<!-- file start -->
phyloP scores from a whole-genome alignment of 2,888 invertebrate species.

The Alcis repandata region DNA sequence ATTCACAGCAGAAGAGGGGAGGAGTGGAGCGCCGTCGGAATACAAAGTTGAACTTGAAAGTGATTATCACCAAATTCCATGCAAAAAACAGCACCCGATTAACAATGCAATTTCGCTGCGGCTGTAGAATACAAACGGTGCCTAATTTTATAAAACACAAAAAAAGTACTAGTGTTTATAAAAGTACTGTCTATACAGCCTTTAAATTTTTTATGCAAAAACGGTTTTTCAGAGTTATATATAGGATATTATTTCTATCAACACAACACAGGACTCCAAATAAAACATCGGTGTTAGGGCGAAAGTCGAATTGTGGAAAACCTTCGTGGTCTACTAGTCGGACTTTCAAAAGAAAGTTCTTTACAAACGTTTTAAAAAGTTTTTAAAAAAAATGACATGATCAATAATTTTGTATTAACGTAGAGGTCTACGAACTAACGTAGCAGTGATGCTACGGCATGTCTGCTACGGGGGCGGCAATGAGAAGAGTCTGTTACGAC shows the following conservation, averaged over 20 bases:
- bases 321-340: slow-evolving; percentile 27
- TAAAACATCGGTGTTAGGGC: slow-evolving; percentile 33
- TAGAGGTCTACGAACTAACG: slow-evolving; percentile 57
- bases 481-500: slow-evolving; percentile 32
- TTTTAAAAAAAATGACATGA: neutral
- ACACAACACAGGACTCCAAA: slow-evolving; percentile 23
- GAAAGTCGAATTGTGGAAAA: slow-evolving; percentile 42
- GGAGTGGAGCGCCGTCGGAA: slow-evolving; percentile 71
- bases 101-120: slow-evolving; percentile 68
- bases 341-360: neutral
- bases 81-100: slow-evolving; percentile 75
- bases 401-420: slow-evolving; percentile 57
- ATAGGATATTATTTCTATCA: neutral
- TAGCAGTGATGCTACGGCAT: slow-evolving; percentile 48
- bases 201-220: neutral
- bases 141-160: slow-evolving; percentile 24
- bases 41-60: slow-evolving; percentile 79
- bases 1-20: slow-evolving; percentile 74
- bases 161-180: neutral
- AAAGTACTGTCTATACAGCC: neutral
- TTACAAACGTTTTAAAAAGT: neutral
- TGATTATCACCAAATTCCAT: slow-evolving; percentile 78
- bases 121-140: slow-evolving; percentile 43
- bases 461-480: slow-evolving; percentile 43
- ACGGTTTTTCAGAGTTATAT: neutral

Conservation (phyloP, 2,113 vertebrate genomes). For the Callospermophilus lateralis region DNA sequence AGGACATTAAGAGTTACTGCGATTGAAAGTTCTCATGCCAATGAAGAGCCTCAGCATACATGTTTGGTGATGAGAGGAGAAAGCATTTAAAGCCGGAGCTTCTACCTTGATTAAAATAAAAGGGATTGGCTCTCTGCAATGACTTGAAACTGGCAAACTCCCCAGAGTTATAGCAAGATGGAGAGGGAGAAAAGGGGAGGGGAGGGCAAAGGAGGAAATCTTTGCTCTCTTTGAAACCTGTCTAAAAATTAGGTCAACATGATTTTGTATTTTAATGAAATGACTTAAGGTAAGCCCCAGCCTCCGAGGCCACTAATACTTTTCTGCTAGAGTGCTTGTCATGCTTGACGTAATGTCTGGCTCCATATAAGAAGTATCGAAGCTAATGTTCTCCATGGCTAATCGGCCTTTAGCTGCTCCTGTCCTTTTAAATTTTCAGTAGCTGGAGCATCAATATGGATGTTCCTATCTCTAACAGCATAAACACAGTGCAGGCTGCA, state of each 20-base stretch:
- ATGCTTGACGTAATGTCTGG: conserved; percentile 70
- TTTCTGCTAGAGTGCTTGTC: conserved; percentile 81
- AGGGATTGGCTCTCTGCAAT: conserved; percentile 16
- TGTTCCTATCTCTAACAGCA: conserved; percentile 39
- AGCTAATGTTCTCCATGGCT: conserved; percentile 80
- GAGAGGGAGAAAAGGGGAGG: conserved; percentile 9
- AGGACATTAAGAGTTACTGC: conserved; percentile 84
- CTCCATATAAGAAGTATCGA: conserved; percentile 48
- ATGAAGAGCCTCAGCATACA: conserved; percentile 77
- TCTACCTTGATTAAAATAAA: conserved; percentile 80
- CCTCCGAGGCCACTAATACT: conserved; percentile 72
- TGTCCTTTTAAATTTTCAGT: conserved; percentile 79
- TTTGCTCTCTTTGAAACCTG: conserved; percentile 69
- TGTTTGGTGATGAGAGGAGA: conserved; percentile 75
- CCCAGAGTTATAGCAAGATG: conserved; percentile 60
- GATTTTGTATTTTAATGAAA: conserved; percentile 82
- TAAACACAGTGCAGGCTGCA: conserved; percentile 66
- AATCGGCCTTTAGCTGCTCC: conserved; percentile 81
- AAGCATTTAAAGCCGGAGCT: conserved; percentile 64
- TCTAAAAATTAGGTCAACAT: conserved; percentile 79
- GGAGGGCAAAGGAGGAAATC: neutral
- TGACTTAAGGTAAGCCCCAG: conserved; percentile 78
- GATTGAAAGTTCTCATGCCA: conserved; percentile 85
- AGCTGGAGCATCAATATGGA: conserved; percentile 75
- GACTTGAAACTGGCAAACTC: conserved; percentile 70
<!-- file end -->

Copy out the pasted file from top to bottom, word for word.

phyloP scores from a whole-genome alignment of 2,888 invertebrate species.

The Alcis repandata region DNA sequence ATTCACAGCAGAAGAGGGGAGGAGTGGAGCGCCGTCGGAATACAAAGTTGAACTTGAAAGTGATTATCACCAAATTCCATGCAAAAAACAGCACCCGATTAACAATGCAATTTCGCTGCGGCTGTAGAATACAAACGGTGCCTAATTTTATAAAACACAAAAAAAGTACTAGTGTTTATAAAAGTACTGTCTATACAGCCTTTAAATTTTTTATGCAAAAACGGTTTTTCAGAGTTATATATAGGATATTATTTCTATCAACACAACACAGGACTCCAAATAAAACATCGGTGTTAGGGCGAAAGTCGAATTGTGGAAAACCTTCGTGGTCTACTAGTCGGACTTTCAAAAGAAAGTTCTTTACAAACGTTTTAAAAAGTTTTTAAAAAAAATGACATGATCAATAATTTTGTATTAACGTAGAGGTCTACGAACTAACGTAGCAGTGATGCTACGGCATGTCTGCTACGGGGGCGGCAATGAGAAGAGTCTGTTACGAC shows the following conservation, averaged over 20 bases:
- bases 321-340: slow-evolving; percentile 27
- TAAAACATCGGTGTTAGGGC: slow-evolving; percentile 33
- TAGAGGTCTACGAACTAACG: slow-evolving; percentile 57
- bases 481-500: slow-evolving; percentile 32
- TTTTAAAAAAAATGACATGA: neutral
- ACACAACACAGGACTCCAAA: slow-evolving; percentile 23
- GAAAGTCGAATTGTGGAAAA: slow-evolving; percentile 42
- GGAGTGGAGCGCCGTCGGAA: slow-evolving; percentile 71
- bases 101-120: slow-evolving; percentile 68
- bases 341-360: neutral
- bases 81-100: slow-evolving; percentile 75
- bases 401-420: slow-evolving; percentile 57
- ATAGGATATTATTTCTATCA: neutral
- TAGCAGTGATGCTACGGCAT: slow-evolving; percentile 48
- bases 201-220: neutral
- bases 141-160: slow-evolving; percentile 24
- bases 41-60: slow-evolving; percentile 79
- bases 1-20: slow-evolving; percentile 74
- bases 161-180: neutral
- AAAGTACTGTCTATACAGCC: neutral
- TTACAAACGTTTTAAAAAGT: neutral
- TGATTATCACCAAATTCCAT: slow-evolving; percentile 78
- bases 121-140: slow-evolving; percentile 43
- bases 461-480: slow-evolving; percentile 43
- ACGGTTTTTCAGAGTTATAT: neutral

Conservation (phyloP, 2,113 vertebrate genomes). For the Callospermophilus lateralis region DNA sequence AGGACATTAAGAGTTACTGCGATTGAAAGTTCTCATGCCAATGAAGAGCCTCAGCATACATGTTTGGTGATGAGAGGAGAAAGCATTTAAAGCCGGAGCTTCTACCTTGATTAAAATAAAAGGGATTGGCTCTCTGCAATGACTTGAAACTGGCAAACTCCCCAGAGTTATAGCAAGATGGAGAGGGAGAAAAGGGGAGGGGAGGGCAAAGGAGGAAATCTTTGCTCTCTTTGAAACCTGTCTAAAAATTAGGTCAACATGATTTTGTATTTTAATGAAATGACTTAAGGTAAGCCCCAGCCTCCGAGGCCACTAATACTTTTCTGCTAGAGTGCTTGTCATGCTTGACGTAATGTCTGGCTCCATATAAGAAGTATCGAAGCTAATGTTCTCCATGGCTAATCGGCCTTTAGCTGCTCCTGTCCTTTTAAATTTTCAGTAGCTGGAGCATCAATATGGATGTTCCTATCTCTAACAGCATAAACACAGTGCAGGCTGCA, state of each 20-base stretch:
- ATGCTTGACGTAATGTCTGG: conserved; percentile 70
- TTTCTGCTAGAGTGCTTGTC: conserved; percentile 81
- AGGGATTGGCTCTCTGCAAT: conserved; percentile 16
- TGTTCCTATCTCTAACAGCA: conserved; percentile 39
- AGCTAATGTTCTCCATGGCT: conserved; percentile 80
- GAGAGGGAGAAAAGGGGAGG: conserved; percentile 9
- AGGACATTAAGAGTTACTGC: conserved; percentile 84
- CTCCATATAAGAAGTATCGA: conserved; percentile 48
- ATGAAGAGCCTCAGCATACA: conserved; percentile 77
- TCTACCTTGATTAAAATAAA: conserved; percentile 80
- CCTCCGAGGCCACTAATACT: conserved; percentile 72
- TGTCCTTTTAAATTTTCAGT: conserved; percentile 79
- TTTGCTCTCTTTGAAACCTG: conserved; percentile 69
- TGTTTGGTGATGAGAGGAGA: conserved; percentile 75
- CCCAGAGTTATAGCAAGATG: conserved; percentile 60
- GATTTTGTATTTTAATGAAA: conserved; percentile 82
- TAAACACAGTGCAGGCTGCA: conserved; percentile 66
- AATCGGCCTTTAGCTGCTCC: conserved; percentile 81
- AAGCATTTAAAGCCGGAGCT: conserved; percentile 64
- TCTAAAAATTAGGTCAACAT: conserved; percentile 79
- GGAGGGCAAAGGAGGAAATC: neutral
- TGACTTAAGGTAAGCCCCAG: conserved; percentile 78
- GATTGAAAGTTCTCATGCCA: conserved; percentile 85
- AGCTGGAGCATCAATATGGA: conserved; percentile 75
- GACTTGAAACTGGCAAACTC: conserved; percentile 70